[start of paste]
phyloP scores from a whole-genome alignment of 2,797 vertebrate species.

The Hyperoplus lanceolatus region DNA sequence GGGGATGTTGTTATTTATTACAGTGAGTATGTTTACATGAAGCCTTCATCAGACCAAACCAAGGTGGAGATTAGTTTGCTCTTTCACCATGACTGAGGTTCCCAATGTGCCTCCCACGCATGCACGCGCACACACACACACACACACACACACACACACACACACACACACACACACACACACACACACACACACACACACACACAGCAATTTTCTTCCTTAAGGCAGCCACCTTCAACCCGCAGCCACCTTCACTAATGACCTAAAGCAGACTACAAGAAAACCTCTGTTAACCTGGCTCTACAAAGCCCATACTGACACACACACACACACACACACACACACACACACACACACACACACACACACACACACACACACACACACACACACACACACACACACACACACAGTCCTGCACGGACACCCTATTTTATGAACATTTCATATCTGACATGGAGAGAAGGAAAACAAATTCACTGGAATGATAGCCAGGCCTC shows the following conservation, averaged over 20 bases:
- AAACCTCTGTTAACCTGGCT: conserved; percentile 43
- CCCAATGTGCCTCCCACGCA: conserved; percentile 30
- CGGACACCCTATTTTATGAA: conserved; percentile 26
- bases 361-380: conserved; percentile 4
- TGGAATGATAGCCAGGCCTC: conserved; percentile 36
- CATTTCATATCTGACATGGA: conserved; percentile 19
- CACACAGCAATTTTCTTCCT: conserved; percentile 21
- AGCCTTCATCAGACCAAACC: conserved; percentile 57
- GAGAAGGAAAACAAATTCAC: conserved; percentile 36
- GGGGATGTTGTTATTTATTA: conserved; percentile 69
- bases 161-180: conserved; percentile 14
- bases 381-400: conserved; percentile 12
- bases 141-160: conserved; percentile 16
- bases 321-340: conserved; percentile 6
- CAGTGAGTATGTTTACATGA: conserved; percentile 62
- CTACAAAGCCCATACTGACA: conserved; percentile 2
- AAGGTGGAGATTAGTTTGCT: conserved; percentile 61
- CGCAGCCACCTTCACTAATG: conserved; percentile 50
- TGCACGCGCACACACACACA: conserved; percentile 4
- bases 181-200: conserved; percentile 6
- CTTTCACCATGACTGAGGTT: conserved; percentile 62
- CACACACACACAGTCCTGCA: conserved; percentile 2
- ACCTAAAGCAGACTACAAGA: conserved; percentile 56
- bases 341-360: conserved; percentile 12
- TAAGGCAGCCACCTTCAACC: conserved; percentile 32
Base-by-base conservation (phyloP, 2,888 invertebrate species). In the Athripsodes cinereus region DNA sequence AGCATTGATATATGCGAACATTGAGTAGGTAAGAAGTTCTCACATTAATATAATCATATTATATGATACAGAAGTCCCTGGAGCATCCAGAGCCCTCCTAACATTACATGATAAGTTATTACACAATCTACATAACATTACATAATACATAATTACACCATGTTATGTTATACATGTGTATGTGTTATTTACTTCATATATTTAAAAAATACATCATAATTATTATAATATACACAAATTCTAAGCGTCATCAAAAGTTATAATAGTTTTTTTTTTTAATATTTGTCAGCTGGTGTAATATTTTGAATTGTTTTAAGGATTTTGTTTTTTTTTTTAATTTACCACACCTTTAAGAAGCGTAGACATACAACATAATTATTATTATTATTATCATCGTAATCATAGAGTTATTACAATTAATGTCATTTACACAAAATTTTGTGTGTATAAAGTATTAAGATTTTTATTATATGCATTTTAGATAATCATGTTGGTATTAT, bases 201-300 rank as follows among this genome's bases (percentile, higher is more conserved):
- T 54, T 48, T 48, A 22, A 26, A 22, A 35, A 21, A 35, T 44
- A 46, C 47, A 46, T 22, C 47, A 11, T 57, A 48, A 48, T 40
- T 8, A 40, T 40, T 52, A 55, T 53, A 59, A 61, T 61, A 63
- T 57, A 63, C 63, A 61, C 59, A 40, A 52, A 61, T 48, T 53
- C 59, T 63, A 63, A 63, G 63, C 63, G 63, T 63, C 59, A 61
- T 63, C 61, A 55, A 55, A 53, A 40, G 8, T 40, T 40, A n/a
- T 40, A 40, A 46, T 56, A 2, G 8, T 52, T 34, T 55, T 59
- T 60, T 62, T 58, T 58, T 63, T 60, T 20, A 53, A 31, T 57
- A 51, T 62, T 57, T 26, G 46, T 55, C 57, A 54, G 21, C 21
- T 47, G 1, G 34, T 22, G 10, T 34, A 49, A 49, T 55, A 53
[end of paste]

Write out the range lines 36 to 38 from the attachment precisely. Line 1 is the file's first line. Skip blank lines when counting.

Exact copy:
- T 60, T 62, T 58, T 58, T 63, T 60, T 20, A 53, A 31, T 57
- A 51, T 62, T 57, T 26, G 46, T 55, C 57, A 54, G 21, C 21
- T 47, G 1, G 34, T 22, G 10, T 34, A 49, A 49, T 55, A 53